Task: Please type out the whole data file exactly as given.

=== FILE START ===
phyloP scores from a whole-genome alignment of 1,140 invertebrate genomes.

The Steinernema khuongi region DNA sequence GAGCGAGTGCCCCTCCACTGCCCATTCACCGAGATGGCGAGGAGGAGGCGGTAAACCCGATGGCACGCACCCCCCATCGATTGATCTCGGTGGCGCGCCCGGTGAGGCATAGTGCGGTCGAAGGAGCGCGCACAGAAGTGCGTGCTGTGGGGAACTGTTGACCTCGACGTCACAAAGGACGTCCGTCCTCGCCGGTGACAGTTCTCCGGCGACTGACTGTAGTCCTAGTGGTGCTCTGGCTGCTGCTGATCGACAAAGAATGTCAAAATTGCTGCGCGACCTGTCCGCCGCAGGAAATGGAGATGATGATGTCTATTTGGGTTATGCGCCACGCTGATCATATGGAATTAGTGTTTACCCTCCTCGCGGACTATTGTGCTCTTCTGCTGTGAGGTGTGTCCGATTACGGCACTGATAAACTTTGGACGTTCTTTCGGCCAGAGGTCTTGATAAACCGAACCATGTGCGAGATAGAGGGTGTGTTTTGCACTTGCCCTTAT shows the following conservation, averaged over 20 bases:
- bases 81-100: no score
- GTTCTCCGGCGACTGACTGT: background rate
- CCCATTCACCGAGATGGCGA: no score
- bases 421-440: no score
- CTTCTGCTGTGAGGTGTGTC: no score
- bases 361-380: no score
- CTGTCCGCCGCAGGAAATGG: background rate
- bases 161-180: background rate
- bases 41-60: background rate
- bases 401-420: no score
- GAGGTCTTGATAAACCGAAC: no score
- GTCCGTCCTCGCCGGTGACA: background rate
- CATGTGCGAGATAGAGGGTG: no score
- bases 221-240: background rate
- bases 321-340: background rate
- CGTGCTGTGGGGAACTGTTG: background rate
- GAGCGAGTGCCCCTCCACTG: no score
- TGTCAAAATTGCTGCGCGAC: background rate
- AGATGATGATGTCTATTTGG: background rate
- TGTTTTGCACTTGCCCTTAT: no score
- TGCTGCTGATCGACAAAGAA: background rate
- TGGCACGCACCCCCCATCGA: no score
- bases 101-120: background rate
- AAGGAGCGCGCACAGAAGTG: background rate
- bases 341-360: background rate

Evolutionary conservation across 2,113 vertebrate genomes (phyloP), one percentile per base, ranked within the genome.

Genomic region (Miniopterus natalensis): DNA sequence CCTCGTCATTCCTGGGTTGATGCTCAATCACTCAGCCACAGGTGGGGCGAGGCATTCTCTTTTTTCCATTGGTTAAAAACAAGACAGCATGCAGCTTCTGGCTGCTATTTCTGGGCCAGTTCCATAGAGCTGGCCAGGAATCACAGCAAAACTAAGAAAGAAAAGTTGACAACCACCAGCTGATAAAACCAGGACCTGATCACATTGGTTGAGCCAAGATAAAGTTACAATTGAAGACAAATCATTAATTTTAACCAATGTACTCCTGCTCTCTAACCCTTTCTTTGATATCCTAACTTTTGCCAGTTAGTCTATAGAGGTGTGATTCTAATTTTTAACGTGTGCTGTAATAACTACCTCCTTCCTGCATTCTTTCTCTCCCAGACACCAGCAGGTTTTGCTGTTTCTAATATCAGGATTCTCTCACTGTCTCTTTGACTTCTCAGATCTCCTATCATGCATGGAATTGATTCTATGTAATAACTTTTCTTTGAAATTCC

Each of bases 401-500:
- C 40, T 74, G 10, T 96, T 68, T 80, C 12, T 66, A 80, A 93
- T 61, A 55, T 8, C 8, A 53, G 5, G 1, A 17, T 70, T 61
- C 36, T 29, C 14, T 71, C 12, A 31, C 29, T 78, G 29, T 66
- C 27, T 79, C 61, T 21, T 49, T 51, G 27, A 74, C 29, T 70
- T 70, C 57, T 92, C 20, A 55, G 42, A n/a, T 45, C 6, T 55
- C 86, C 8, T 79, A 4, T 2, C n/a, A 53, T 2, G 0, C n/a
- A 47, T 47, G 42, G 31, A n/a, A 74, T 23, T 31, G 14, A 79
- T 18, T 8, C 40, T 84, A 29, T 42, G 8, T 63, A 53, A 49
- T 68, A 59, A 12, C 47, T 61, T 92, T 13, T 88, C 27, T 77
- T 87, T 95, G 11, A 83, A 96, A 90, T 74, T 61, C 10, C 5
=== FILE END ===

phyloP scores from a whole-genome alignment of 1,140 invertebrate genomes.

The Steinernema khuongi region DNA sequence GAGCGAGTGCCCCTCCACTGCCCATTCACCGAGATGGCGAGGAGGAGGCGGTAAACCCGATGGCACGCACCCCCCATCGATTGATCTCGGTGGCGCGCCCGGTGAGGCATAGTGCGGTCGAAGGAGCGCGCACAGAAGTGCGTGCTGTGGGGAACTGTTGACCTCGACGTCACAAAGGACGTCCGTCCTCGCCGGTGACAGTTCTCCGGCGACTGACTGTAGTCCTAGTGGTGCTCTGGCTGCTGCTGATCGACAAAGAATGTCAAAATTGCTGCGCGACCTGTCCGCCGCAGGAAATGGAGATGATGATGTCTATTTGGGTTATGCGCCACGCTGATCATATGGAATTAGTGTTTACCCTCCTCGCGGACTATTGTGCTCTTCTGCTGTGAGGTGTGTCCGATTACGGCACTGATAAACTTTGGACGTTCTTTCGGCCAGAGGTCTTGATAAACCGAACCATGTGCGAGATAGAGGGTGTGTTTTGCACTTGCCCTTAT shows the following conservation, averaged over 20 bases:
- bases 81-100: no score
- GTTCTCCGGCGACTGACTGT: background rate
- CCCATTCACCGAGATGGCGA: no score
- bases 421-440: no score
- CTTCTGCTGTGAGGTGTGTC: no score
- bases 361-380: no score
- CTGTCCGCCGCAGGAAATGG: background rate
- bases 161-180: background rate
- bases 41-60: background rate
- bases 401-420: no score
- GAGGTCTTGATAAACCGAAC: no score
- GTCCGTCCTCGCCGGTGACA: background rate
- CATGTGCGAGATAGAGGGTG: no score
- bases 221-240: background rate
- bases 321-340: background rate
- CGTGCTGTGGGGAACTGTTG: background rate
- GAGCGAGTGCCCCTCCACTG: no score
- TGTCAAAATTGCTGCGCGAC: background rate
- AGATGATGATGTCTATTTGG: background rate
- TGTTTTGCACTTGCCCTTAT: no score
- TGCTGCTGATCGACAAAGAA: background rate
- TGGCACGCACCCCCCATCGA: no score
- bases 101-120: background rate
- AAGGAGCGCGCACAGAAGTG: background rate
- bases 341-360: background rate

Evolutionary conservation across 2,113 vertebrate genomes (phyloP), one percentile per base, ranked within the genome.

Genomic region (Miniopterus natalensis): DNA sequence CCTCGTCATTCCTGGGTTGATGCTCAATCACTCAGCCACAGGTGGGGCGAGGCATTCTCTTTTTTCCATTGGTTAAAAACAAGACAGCATGCAGCTTCTGGCTGCTATTTCTGGGCCAGTTCCATAGAGCTGGCCAGGAATCACAGCAAAACTAAGAAAGAAAAGTTGACAACCACCAGCTGATAAAACCAGGACCTGATCACATTGGTTGAGCCAAGATAAAGTTACAATTGAAGACAAATCATTAATTTTAACCAATGTACTCCTGCTCTCTAACCCTTTCTTTGATATCCTAACTTTTGCCAGTTAGTCTATAGAGGTGTGATTCTAATTTTTAACGTGTGCTGTAATAACTACCTCCTTCCTGCATTCTTTCTCTCCCAGACACCAGCAGGTTTTGCTGTTTCTAATATCAGGATTCTCTCACTGTCTCTTTGACTTCTCAGATCTCCTATCATGCATGGAATTGATTCTATGTAATAACTTTTCTTTGAAATTCC

Each of bases 401-500:
- C 40, T 74, G 10, T 96, T 68, T 80, C 12, T 66, A 80, A 93
- T 61, A 55, T 8, C 8, A 53, G 5, G 1, A 17, T 70, T 61
- C 36, T 29, C 14, T 71, C 12, A 31, C 29, T 78, G 29, T 66
- C 27, T 79, C 61, T 21, T 49, T 51, G 27, A 74, C 29, T 70
- T 70, C 57, T 92, C 20, A 55, G 42, A n/a, T 45, C 6, T 55
- C 86, C 8, T 79, A 4, T 2, C n/a, A 53, T 2, G 0, C n/a
- A 47, T 47, G 42, G 31, A n/a, A 74, T 23, T 31, G 14, A 79
- T 18, T 8, C 40, T 84, A 29, T 42, G 8, T 63, A 53, A 49
- T 68, A 59, A 12, C 47, T 61, T 92, T 13, T 88, C 27, T 77
- T 87, T 95, G 11, A 83, A 96, A 90, T 74, T 61, C 10, C 5